Is your jewelry assortment ready for Mother’s Day?

Mother’s Day is still two months off, so this is a perfect time to start re-evaluating your Amazon jewelry listings and make sure your products meet the compliance requirements for this gated category.

Amazon’s enforcement has been increasing over this past year as they appear to employ more sophisticated algorithms to align their standards with those of the Federal Trade Commission (FTC). 

They also have the right to do random lab testing on any fine jewelry products, so it’s ideal for you to establish in advance that lab test report findings are likely to match your product claims.   Amazon is charging existing sellers $5,000 to re-enter the “Fine Jewelry” category, once they are found to be in violation, so one misstep could prove costly.

Here are some of the issues I have seen with some of our clients Detail Pages:

  1. Using a gemstone or precious metal name to identify a color. For example, a jewelry item with red crystal should not be referred to as “garnet” or “ruby” unless it can be certified as a gem. The same goes with using the words “gold” or “silver” to describe the color of a metal that might be brass or nickel alloys.
  2. Claiming something is a “gem” or “stone” when it wasn’t dug up from the earth. If it was made in a lab, no matter how hard and perfect it is, it cannot be called a stone.  It must be called “cultured” or “simulated”
  3. Creating the impression that pearls came from an oyster shell. Nearly all the pearls being sold in today’s retail marketplace are manufactured, so it’s important that in every place you use the word “pearl”, you precede that with the word “cultured”, “faux”, “simulated” or a similar qualifier.
  4. Creating the impression all the metal on an earring or necklace are a precious metal. It is common for the clasp on a necklace or backing/post on an earring be made of a less precious metal than gold or sterling. But if you are claiming the item is “14K Gold” or “Sterling Silver”, that needs to include those less conspicuous parts, too.  If not, you need to clearly describe that not all the metal is precious.

Here are some things you can do to protect your seller reputation to avoid having items removed from sale (or your seller account suspended) on Amazon’s platform due to FTC violations:

  1. Review your listings for any occurrences of the word “stone” or “pearl” or “gold” or “silver”. Make sure you are confident your product titles and descriptions are accurate and don’t contradict each other.
  2. Make sure to ask your supplier if ALL components on an item are made of precious metal. If they tell you some portions are a non-precious metal, make sure you describe that in the title and description of the item.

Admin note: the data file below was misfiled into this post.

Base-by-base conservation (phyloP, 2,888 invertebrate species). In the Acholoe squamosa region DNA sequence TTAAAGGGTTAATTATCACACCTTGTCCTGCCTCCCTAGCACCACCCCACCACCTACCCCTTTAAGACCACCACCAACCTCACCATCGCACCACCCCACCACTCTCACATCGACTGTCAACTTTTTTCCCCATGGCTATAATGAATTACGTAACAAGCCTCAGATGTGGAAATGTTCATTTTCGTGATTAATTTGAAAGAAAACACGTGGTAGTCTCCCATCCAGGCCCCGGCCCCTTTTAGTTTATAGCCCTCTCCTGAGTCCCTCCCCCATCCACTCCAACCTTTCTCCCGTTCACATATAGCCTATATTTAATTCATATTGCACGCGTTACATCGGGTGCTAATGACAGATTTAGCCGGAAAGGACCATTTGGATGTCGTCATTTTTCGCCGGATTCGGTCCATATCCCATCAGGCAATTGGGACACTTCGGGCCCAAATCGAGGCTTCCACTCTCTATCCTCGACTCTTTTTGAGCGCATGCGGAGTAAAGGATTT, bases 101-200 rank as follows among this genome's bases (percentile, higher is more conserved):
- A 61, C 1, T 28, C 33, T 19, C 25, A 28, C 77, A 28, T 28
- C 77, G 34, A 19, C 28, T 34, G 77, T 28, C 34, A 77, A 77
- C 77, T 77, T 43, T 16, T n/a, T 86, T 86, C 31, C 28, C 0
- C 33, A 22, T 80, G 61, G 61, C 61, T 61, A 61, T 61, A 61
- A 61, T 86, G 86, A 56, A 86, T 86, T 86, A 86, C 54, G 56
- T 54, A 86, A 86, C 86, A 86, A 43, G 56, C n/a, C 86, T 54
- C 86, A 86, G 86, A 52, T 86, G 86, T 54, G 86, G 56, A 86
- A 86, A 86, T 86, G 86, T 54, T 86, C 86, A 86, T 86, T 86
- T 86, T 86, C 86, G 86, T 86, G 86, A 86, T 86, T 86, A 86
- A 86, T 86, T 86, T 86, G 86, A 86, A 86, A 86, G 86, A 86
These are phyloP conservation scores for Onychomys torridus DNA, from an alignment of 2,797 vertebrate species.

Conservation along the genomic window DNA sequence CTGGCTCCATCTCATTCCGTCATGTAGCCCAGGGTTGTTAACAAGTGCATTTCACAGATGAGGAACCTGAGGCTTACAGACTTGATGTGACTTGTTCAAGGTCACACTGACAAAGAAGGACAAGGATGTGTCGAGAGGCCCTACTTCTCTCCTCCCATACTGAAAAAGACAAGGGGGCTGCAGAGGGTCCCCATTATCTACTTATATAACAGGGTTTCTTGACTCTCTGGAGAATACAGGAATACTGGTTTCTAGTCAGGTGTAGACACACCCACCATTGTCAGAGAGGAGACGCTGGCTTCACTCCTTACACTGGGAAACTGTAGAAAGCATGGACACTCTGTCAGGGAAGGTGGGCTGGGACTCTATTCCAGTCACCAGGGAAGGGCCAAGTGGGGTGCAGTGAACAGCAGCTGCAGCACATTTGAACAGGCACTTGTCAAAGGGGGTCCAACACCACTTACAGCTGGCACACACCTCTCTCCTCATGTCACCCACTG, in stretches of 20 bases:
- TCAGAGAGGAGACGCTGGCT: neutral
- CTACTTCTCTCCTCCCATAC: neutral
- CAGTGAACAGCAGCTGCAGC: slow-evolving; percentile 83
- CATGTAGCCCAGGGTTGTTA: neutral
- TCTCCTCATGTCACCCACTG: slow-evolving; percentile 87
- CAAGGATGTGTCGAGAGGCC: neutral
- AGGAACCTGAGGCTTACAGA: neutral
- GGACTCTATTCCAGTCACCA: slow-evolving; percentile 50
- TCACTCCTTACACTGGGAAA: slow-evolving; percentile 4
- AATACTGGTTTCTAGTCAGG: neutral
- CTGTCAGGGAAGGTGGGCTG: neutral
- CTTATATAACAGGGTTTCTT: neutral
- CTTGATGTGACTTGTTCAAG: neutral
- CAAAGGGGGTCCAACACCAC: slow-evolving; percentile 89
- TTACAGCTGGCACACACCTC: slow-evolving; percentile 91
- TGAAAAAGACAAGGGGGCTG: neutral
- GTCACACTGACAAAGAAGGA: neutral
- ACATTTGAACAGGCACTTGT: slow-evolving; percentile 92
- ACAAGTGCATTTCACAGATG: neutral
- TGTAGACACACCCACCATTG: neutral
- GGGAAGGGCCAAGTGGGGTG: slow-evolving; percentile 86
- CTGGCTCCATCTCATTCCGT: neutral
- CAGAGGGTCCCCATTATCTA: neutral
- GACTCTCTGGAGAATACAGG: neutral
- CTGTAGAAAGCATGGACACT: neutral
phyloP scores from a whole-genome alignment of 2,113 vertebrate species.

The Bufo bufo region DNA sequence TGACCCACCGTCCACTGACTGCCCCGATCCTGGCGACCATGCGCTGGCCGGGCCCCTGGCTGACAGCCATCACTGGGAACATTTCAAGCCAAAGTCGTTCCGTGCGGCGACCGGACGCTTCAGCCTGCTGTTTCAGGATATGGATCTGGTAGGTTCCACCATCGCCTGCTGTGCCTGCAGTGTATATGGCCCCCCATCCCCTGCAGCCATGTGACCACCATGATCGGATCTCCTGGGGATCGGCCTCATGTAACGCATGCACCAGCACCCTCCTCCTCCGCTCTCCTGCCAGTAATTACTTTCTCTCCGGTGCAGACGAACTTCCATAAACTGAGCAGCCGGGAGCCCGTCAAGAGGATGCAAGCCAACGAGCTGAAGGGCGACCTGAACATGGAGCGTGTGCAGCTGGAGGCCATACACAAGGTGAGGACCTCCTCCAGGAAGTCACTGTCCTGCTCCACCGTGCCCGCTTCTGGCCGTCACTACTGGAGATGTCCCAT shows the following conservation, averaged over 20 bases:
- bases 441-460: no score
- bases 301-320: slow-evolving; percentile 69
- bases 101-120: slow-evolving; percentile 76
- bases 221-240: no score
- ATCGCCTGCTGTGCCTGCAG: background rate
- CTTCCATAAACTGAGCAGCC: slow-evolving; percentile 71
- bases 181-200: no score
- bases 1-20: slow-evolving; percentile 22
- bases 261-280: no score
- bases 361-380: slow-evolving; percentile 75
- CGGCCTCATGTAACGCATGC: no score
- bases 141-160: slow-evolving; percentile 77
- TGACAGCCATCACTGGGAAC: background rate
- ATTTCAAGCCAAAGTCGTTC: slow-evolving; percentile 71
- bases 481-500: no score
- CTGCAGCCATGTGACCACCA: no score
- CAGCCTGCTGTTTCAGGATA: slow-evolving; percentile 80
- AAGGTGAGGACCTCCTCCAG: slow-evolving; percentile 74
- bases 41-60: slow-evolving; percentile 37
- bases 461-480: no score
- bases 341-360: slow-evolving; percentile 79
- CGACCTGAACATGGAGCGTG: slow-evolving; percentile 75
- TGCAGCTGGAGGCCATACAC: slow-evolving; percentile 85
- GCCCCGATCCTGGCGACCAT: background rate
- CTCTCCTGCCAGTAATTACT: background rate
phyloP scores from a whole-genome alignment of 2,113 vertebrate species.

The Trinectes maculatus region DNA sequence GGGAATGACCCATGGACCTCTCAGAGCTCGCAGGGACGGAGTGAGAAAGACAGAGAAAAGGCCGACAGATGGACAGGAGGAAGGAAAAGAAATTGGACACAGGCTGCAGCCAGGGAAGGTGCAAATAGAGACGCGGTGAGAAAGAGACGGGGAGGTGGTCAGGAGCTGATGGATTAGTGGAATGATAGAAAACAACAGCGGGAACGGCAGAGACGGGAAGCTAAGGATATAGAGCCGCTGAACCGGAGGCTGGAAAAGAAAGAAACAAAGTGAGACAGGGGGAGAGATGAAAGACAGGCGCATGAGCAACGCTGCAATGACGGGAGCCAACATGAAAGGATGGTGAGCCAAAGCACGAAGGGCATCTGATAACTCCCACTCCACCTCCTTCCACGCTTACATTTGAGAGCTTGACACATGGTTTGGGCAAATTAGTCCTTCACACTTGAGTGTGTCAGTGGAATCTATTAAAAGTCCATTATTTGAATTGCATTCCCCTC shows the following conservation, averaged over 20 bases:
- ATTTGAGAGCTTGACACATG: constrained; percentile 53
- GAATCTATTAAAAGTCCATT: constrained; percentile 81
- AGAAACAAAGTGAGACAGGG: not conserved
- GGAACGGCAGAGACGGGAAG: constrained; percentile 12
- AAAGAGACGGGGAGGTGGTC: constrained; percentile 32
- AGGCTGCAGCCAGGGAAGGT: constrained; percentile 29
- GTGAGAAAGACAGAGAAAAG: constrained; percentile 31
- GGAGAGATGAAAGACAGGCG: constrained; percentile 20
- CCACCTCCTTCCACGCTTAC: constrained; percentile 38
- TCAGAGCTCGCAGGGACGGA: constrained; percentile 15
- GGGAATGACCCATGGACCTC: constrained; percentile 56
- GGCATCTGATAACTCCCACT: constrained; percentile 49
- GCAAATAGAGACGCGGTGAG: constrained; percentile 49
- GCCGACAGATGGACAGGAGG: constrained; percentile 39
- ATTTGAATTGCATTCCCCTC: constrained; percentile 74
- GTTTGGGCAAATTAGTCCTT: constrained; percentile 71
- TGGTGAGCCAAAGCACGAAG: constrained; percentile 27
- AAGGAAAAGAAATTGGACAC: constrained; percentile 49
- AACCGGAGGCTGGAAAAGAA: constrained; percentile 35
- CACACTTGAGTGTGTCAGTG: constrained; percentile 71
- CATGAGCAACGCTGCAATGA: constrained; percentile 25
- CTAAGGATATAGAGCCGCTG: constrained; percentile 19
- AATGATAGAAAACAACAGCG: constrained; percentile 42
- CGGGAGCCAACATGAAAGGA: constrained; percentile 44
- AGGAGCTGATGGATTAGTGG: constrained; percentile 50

3. Always remember that solid gold or gold plated jewelry is assumed to be 24K gold unless you specify otherwise. The minimum fineness allowed is 10K, and anything less cannot be described as gold.  (You might be able to use “gold electroplate or “gold filled”, but if it’s a different metal altogether, “gold-tone” is appropriate.)  Given normal inconsistencies in production, it is always better to UNDER estimate the karat quality, than to be found in error.
  4. Ask your sterling silver supplier how they validate the composition of their metals. Sterling is composed of 925 parts per thousand of pure silver.  Anything less cannot be called “sterling”.

Besides reviewing your listings carefully, you can best protect your business by telling your suppliers you will be doing random lab testing to verify claims. And then to follow up on that! Submit (at least) a few randomly selected styles to a lab after every production run. 

Here at Cascadia, can help you by reviewing your jewelry listings for vulnerability, helping you get started in having a 3rd party lab verify your product claims, and even helping you to read the finished report. Don’t get caught off-guard by Amazon’s enforcement teams… if you need help, please let us know!

About the Author
I know how Amazon investigates safety and compliance concerns because I wrote some of their internal investigation procedures. I spent four years at Amazon building out compliance requirements and training their associates. Before that, I spent twenty years helping Williams-Sonoma, Pottery Barn, Costco, Eddie Bauer and other large retailers deal with quality, safety and compliance issues on a wide range of products, from hardlines to softlines and food to supplements.

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